Facebook, Fake News
A user gets ready to launch Facebook on an iPhone, in North Andover, Mass., June 19, 2017. Facebook has made changes to fight false information, including de-emphasizing proven false stories in people’s feeds so others are less likely to see them. VOA

Campbell Brown, Facebook’s head of global news partnerships, acknowledges the company “can’t uninvent the internet,” but says it wants to work with publishers to help them succeed on and off the social network.

“The industry is going through a massive transition that has been underway for a long time,” she said. “None of us have quite figured out ultimately what the future of journalism is going to look like but we want to be part of helping find a solution.”

Facebook has increased its focus on local news in the past year after starting off 2018 with the announcement that it was generally de-emphasizing news stories and videos in people’s feeds on the social network in favor of posts from their friends.

At the same time, though, the company has been cautiously testing out ways to boost local news stories users are interested in and initiatives to support the broader industry. It launched a feature called “Today In” that shows people local news and information , including missing-person alerts, road closures, crime reports and school announcements, expanding it to hundreds of cities around the U.S. and a few in Australia.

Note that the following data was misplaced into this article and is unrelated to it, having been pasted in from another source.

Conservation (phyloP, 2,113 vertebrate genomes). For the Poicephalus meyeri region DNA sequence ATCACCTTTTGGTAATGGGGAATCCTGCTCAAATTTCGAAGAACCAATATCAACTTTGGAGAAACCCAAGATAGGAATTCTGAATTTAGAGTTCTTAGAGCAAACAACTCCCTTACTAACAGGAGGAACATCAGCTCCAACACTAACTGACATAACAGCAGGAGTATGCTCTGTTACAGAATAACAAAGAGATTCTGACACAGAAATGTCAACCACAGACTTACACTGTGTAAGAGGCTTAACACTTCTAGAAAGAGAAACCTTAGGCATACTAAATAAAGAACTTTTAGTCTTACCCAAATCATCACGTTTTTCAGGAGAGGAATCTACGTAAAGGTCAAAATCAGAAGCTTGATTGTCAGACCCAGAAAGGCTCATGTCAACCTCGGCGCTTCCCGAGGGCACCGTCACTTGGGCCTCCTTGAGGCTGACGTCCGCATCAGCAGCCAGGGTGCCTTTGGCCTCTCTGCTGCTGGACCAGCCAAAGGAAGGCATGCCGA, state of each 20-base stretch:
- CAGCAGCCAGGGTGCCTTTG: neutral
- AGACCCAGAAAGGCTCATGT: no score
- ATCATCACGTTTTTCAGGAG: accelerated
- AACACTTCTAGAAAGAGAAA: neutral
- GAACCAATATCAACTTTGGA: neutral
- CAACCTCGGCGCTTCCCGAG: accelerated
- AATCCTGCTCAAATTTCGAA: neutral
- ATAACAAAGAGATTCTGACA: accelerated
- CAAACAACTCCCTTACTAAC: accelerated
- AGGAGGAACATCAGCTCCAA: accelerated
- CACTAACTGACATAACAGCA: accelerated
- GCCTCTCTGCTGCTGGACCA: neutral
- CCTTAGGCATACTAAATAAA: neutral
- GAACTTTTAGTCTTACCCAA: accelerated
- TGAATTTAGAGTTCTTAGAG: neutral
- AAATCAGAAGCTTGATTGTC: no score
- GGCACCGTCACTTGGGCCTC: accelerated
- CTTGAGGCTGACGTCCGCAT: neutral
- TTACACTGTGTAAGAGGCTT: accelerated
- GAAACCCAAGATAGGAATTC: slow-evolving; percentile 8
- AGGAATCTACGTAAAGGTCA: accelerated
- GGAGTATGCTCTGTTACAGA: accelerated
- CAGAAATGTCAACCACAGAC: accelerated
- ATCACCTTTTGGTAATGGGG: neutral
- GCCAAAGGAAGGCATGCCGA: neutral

Facebook, social media
Silhouettes of laptop users are seen next to a screen projection of Facebook logo in this illustration. VOA

The push to support local news comes as Facebook, which is based in Menlo Park, California, tries to shake off its reputation as a hotbed for misinformation and elections-meddling. The company says users have been asking to see more local content that is relevant to them, including news stories as well as community information such as road closings during a snowstorm.

The $300 million investment includes a $5 million grant to the nonprofit Pulitzer Center to launch “Bringing Stories Home,” a fund that will provide local U.S. newsrooms with reporting grants to support coverage of local issues. There’s also a $2 million investment in Report for America as part of a partnership aiming to place 1,000 journalists in local newsrooms across the country over the next five years.

The idea behind the investments, Brown said, is to look “holistically at how a given publisher can define a business model. Facebook can’t be the only answer, the only solution — we don’t want the publisher to be dependent on Facebook.”

Also Read: Democratic Lawmakers Further Investigate Russia’s Involvement In U.S. Election

Fran Wills, CEO of the Local Media Consortium, which is receiving $1 million together with the Local Media Association to help their member newsrooms develop new revenue streams, said she is optimistic the investment will help.

“I think they are recognizing that trusted, credible content is of benefit not only to local publishers but to them,” she said. (VOA)